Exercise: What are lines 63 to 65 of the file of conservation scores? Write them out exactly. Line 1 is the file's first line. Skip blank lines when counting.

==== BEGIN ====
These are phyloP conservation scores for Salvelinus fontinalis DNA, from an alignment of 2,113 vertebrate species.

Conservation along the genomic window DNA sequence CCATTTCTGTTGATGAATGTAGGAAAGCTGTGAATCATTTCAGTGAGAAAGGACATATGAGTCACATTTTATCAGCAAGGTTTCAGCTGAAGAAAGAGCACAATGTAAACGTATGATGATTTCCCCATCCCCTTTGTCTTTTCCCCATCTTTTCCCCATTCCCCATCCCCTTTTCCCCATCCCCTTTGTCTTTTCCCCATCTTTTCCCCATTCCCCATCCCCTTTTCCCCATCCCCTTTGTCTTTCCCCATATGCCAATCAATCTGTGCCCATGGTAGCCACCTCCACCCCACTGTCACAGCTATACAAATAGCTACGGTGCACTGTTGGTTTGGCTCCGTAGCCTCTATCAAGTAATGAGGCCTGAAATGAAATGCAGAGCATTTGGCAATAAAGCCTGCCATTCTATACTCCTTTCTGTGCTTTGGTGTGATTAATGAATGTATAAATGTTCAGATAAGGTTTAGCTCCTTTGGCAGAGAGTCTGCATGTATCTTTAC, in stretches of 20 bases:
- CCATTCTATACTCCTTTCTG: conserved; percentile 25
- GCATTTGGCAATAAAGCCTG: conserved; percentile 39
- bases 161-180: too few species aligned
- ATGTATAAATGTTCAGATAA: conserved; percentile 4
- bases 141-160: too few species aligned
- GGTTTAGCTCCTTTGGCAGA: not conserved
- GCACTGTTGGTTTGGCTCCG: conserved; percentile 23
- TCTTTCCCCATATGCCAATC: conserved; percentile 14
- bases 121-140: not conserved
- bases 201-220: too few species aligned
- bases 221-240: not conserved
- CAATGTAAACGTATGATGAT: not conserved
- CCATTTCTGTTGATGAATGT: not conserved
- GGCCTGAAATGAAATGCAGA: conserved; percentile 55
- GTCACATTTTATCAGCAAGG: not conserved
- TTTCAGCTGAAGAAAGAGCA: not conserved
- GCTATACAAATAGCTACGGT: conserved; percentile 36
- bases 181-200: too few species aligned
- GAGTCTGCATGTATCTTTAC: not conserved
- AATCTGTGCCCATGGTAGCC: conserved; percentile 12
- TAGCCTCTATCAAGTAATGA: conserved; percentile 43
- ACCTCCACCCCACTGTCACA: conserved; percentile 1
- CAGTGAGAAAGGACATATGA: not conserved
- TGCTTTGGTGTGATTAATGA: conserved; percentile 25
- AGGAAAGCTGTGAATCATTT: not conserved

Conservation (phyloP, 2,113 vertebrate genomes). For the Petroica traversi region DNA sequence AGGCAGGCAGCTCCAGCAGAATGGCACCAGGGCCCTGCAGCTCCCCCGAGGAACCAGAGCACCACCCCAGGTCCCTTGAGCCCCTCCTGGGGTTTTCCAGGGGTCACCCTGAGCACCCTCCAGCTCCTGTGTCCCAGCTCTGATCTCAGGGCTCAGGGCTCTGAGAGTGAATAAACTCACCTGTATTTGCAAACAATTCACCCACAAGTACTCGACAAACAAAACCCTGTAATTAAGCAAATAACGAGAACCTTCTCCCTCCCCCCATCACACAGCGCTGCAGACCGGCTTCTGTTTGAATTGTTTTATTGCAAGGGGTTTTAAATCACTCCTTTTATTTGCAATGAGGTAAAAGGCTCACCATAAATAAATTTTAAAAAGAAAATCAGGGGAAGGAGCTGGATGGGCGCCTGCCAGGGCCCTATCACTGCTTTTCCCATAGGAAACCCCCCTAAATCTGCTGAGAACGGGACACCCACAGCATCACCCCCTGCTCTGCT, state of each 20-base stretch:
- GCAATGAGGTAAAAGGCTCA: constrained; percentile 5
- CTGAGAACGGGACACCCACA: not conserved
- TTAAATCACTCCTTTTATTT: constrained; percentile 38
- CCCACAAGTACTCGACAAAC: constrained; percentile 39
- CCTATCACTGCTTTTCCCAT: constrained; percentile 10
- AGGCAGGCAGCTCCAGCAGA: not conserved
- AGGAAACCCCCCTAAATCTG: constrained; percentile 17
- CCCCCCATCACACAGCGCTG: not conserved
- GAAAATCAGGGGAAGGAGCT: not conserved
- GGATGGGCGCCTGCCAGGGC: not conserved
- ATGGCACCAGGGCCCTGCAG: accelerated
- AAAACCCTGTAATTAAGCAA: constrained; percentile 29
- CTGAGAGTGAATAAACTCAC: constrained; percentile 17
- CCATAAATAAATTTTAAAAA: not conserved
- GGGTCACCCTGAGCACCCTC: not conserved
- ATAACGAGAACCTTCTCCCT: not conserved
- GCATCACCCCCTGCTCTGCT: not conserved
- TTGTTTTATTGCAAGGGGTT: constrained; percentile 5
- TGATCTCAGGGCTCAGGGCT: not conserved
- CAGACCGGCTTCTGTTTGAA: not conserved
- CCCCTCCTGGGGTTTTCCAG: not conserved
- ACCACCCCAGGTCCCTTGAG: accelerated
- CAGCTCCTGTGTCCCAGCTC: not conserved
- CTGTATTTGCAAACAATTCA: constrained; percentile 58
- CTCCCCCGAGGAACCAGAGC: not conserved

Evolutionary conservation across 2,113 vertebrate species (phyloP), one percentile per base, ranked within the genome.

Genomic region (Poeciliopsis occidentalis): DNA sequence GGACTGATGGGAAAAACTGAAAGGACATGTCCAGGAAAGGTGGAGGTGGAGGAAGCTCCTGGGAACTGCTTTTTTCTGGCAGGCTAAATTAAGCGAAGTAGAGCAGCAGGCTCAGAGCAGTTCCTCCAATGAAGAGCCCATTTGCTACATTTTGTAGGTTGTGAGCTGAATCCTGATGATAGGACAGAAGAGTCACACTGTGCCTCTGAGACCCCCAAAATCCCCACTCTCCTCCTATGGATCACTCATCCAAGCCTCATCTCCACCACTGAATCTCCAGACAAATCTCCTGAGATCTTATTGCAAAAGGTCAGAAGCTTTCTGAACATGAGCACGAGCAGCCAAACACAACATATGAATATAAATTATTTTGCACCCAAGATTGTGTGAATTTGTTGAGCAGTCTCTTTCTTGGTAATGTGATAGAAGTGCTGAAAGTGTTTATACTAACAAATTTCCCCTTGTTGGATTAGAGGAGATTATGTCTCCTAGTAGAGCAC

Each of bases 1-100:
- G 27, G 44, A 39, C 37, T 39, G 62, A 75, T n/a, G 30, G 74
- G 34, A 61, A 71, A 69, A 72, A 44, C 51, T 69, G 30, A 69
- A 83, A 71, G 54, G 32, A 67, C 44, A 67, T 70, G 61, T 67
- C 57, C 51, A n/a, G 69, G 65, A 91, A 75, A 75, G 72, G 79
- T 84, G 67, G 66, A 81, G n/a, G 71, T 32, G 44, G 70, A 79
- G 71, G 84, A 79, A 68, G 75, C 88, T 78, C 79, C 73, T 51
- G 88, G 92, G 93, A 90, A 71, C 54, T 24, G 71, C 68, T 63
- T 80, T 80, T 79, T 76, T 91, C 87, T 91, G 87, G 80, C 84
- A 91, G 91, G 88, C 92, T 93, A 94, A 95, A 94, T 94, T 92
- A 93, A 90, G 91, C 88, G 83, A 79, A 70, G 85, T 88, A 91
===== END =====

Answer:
- G 88, G 92, G 93, A 90, A 71, C 54, T 24, G 71, C 68, T 63
- T 80, T 80, T 79, T 76, T 91, C 87, T 91, G 87, G 80, C 84
- A 91, G 91, G 88, C 92, T 93, A 94, A 95, A 94, T 94, T 92